“I can get you a squirrel next week,” my accountant, Julian, said. “I’ll shoot one for you, and put it in the freezer.” Julian owns a very lovely and rather large piece of Wiltshire countryside in the south of England and regards squirrels as pests instead of the cute furry creatures that eat nuts and hop about the trees which is what townies like me think. I wanted a squirrel so I could skin it, cook it and eat it – if I was brave enough – all in the name of novel research.
I grew up in the countryside. Until I was ten I spent most of my spare time outdoors, in the fields and the woods, and my family had chickens, ducks and pigs all of which would vanish and then reappear a while later, browned and tasty on our plates. But since then I’ve had thirty-seven years of comfortable town living, where my food comes already eviscerated, plucked, skinned and packaged. Much of the novel I was writing takes place in the woods and mountains, miles from civilisation, in a place where the characters have to survive on what they can gather or trap. I needed to get back to nature.
While I waited for Julian to provide the squirrel, my husband, Tim and I walked the woods of Hampshire, where we live. He strode ahead while I dallied listening to the sound the wind makes when it moves through the tops of the trees, sticking my nose against rotten logs, and kicking through the fallen leaves. I would have liked to stay in the woods overnight on my own, but when it came down to it, I was too scared.
I telephoned Julian. He hadn’t shot a squirrel yet.
It was early autumn and Tim and I went away for a long weekend to the Lake District. We stayed on a farm that was once owned by Beatrix Potter, and on a warm and sunny Sunday we set out to walk up Wetherlam, the 2500 ft mountain we could see from the farmyard. (I suspect that 2500 ft barely registers as a mountain in the States.) Tim planned our route following clearly marked footpaths on the map he had printed out, and we set off, walking up the steepest track first. As we reached the summit – scrambling up a near-vertical path – we were hit by a cloud of freezing rain. In almost zero visibility we crouched beside a rock while Tim tried to work out the route from the disintegrating map and the icy rain soaked through our jeans. I was shaking with cold. We could barely see our feet, so had no chance of finding the way forward. All I knew was that I couldn’t return using the route we had come – descending backwards down the mountain in thick cloud. We decided to press on, and just as suddenly as we had walked into the cloud we walked out of it, into a beautiful autumn day. Still unable to find the path, we took the direct course back, down the side of the mountain, jumping from one grassy tuft to the next.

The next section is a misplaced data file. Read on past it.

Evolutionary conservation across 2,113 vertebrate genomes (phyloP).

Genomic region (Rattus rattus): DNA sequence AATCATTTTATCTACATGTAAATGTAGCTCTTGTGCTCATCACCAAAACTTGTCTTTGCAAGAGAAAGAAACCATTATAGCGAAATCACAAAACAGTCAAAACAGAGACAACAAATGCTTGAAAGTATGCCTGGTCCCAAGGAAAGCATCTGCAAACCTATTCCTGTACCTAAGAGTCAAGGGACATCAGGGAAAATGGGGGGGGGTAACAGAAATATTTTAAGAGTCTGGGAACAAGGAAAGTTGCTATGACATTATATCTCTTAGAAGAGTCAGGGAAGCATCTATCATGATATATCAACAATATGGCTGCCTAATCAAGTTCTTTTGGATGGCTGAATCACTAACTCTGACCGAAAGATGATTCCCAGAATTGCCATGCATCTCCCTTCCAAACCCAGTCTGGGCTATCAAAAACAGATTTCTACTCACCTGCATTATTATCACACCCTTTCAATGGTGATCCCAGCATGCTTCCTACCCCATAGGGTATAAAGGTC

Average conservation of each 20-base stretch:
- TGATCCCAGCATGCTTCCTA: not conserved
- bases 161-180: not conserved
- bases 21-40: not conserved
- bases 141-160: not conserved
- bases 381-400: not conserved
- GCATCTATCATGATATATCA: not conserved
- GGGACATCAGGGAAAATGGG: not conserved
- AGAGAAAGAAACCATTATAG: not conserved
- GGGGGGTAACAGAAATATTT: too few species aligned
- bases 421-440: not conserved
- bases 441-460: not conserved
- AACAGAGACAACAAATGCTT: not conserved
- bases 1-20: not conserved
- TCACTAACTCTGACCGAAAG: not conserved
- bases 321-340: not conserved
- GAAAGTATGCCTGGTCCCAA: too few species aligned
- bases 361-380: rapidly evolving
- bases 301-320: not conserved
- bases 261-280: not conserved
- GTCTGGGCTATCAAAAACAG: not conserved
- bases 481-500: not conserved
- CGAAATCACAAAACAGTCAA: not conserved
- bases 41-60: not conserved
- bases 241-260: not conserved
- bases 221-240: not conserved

When we got home I phoned Julian. He had shot the squirrel and it was waiting for me in his deepfreeze.
The next week Tim and I went on a wild mushroom foray in the New Forest in Hampshire, led by the unlikely-named Andy Overall. Andy took a group of about twenty of us tramping amongst beech, oak and pine looking for winter chanterelles, oyster and horn of plenty, as well as teaching us how to make sure we didn’t die a horrible death from eating poisonous mushrooms.
A week or so later I drove over to Julian’s house for lunch, and he told me the bad news: he had taken my squirrel out of his freezer, but when it defrosted he had found it was foul-smelling and obviously decomposing and he had thrown it away.
Many of the descriptions that made it into my novel came from real-life experiences – hearing the wind in the trees, running down the side of a mountain, collecting wild mushrooms – but I have to admit that gutting, skinning and eating squirrel came straight from Youtube.
Claire Fuller lives in Winchester, England. Our Endless Numbered Days is her first novel.